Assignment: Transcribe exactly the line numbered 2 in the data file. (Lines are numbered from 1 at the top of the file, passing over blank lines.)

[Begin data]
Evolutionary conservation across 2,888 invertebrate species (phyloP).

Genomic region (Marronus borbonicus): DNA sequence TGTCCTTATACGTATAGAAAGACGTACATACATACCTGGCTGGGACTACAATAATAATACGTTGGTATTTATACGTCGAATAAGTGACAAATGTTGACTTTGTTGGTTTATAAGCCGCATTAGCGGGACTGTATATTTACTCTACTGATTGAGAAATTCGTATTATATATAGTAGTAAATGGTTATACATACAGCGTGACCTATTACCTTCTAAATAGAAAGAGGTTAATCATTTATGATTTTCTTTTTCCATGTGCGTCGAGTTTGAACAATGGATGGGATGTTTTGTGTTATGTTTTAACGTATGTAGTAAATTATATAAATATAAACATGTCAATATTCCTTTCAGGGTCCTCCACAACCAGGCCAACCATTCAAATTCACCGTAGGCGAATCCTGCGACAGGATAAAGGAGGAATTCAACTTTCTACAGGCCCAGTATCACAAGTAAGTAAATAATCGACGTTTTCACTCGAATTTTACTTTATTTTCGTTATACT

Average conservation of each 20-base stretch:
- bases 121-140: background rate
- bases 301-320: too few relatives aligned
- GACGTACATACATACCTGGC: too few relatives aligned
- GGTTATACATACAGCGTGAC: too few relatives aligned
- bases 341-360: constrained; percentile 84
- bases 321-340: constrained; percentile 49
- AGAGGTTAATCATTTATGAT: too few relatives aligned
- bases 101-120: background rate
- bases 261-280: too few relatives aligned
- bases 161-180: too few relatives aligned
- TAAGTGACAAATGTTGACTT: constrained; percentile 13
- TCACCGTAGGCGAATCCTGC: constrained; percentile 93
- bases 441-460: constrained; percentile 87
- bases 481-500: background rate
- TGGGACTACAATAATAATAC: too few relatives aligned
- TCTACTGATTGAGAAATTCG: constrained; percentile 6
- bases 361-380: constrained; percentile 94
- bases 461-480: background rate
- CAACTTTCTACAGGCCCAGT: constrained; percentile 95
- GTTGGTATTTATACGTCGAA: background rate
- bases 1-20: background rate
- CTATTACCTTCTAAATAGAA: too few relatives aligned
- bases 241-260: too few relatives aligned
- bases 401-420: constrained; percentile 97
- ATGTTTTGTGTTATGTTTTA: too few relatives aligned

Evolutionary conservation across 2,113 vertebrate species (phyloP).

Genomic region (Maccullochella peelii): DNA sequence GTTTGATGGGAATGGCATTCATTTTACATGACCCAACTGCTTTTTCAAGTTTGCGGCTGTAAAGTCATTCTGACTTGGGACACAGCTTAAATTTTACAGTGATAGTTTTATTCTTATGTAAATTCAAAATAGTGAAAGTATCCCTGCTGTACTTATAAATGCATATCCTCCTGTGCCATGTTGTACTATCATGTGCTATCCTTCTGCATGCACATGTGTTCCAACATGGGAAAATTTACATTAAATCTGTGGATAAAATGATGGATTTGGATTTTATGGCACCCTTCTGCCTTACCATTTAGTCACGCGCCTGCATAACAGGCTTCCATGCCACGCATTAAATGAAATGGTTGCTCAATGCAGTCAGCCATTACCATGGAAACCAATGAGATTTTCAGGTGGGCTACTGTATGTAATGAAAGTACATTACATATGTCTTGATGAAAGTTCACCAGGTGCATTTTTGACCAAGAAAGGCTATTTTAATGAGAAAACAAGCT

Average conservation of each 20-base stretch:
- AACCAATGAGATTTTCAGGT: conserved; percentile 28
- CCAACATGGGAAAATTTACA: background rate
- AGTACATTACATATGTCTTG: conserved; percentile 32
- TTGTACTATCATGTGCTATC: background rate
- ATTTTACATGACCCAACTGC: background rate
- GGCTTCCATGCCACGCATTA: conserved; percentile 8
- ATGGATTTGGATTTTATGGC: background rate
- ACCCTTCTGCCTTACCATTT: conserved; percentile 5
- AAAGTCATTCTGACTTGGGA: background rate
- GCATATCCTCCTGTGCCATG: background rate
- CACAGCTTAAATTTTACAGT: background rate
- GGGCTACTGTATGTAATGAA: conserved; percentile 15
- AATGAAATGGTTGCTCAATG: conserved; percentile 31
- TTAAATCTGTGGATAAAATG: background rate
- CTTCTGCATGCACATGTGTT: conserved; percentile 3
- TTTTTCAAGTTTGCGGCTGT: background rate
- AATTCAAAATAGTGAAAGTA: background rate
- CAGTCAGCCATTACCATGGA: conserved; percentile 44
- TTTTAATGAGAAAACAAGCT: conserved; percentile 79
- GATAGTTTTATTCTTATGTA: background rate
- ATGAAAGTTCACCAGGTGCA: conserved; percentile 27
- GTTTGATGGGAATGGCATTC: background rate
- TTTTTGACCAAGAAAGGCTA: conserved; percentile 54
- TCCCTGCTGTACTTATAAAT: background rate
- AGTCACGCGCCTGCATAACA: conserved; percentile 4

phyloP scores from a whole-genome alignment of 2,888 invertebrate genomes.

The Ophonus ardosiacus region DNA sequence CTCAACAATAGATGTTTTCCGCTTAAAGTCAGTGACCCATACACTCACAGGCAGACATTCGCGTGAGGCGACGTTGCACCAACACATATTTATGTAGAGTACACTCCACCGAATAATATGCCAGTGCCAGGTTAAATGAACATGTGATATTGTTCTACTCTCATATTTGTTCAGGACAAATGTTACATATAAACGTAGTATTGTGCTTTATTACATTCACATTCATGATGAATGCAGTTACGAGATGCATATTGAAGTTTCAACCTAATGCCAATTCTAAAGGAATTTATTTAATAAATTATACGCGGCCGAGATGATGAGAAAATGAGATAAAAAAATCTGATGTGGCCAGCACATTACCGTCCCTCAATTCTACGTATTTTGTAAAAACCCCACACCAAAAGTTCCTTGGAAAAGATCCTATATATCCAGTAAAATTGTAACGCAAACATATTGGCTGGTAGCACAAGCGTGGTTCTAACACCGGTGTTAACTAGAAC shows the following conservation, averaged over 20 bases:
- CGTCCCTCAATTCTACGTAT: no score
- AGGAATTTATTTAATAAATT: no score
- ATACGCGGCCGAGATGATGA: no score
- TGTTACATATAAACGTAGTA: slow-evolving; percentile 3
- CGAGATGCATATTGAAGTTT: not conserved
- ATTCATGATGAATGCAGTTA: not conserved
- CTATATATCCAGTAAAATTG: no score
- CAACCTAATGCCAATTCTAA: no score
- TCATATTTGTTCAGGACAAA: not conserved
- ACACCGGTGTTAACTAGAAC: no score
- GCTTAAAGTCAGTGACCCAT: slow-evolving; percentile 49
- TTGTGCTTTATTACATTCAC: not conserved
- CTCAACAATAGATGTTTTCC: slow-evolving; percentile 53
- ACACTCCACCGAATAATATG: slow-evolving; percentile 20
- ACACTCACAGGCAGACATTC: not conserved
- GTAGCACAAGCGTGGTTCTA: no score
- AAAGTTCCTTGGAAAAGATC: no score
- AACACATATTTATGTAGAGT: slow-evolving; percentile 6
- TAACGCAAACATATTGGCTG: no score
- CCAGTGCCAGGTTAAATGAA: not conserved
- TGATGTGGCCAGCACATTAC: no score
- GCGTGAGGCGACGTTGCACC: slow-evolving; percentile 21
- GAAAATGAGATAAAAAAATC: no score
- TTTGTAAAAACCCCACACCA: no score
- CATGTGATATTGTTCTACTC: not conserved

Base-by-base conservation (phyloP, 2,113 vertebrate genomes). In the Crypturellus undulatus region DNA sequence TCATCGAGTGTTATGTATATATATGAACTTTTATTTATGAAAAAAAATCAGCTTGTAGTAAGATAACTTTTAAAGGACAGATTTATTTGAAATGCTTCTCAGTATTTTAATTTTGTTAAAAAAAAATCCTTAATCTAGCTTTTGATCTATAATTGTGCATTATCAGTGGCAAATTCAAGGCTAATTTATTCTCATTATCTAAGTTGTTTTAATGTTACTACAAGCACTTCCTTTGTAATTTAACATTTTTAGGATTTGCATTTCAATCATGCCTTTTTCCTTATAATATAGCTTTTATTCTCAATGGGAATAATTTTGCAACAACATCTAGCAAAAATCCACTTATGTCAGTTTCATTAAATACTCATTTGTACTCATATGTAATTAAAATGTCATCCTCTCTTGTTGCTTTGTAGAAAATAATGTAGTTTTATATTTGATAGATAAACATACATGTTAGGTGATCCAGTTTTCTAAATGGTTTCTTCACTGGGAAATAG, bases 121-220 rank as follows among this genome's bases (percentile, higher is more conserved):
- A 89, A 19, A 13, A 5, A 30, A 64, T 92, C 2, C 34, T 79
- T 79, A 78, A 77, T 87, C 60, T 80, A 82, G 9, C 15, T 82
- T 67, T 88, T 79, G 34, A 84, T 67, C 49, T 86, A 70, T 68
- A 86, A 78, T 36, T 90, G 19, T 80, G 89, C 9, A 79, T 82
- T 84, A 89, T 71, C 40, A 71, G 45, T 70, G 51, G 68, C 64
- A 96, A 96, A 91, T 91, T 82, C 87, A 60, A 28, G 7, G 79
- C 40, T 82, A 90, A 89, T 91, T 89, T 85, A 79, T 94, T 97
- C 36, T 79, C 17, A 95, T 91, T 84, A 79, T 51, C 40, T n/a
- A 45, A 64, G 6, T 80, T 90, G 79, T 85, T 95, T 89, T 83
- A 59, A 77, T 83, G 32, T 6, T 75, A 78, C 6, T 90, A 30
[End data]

Genomic region (Marronus borbonicus): DNA sequence TGTCCTTATACGTATAGAAAGACGTACATACATACCTGGCTGGGACTACAATAATAATACGTTGGTATTTATACGTCGAATAAGTGACAAATGTTGACTTTGTTGGTTTATAAGCCGCATTAGCGGGACTGTATATTTACTCTACTGATTGAGAAATTCGTATTATATATAGTAGTAAATGGTTATACATACAGCGTGACCTATTACCTTCTAAATAGAAAGAGGTTAATCATTTATGATTTTCTTTTTCCATGTGCGTCGAGTTTGAACAATGGATGGGATGTTTTGTGTTATGTTTTAACGTATGTAGTAAATTATATAAATATAAACATGTCAATATTCCTTTCAGGGTCCTCCACAACCAGGCCAACCATTCAAATTCACCGTAGGCGAATCCTGCGACAGGATAAAGGAGGAATTCAACTTTCTACAGGCCCAGTATCACAAGTAAGTAAATAATCGACGTTTTCACTCGAATTTTACTTTATTTTCGTTATACT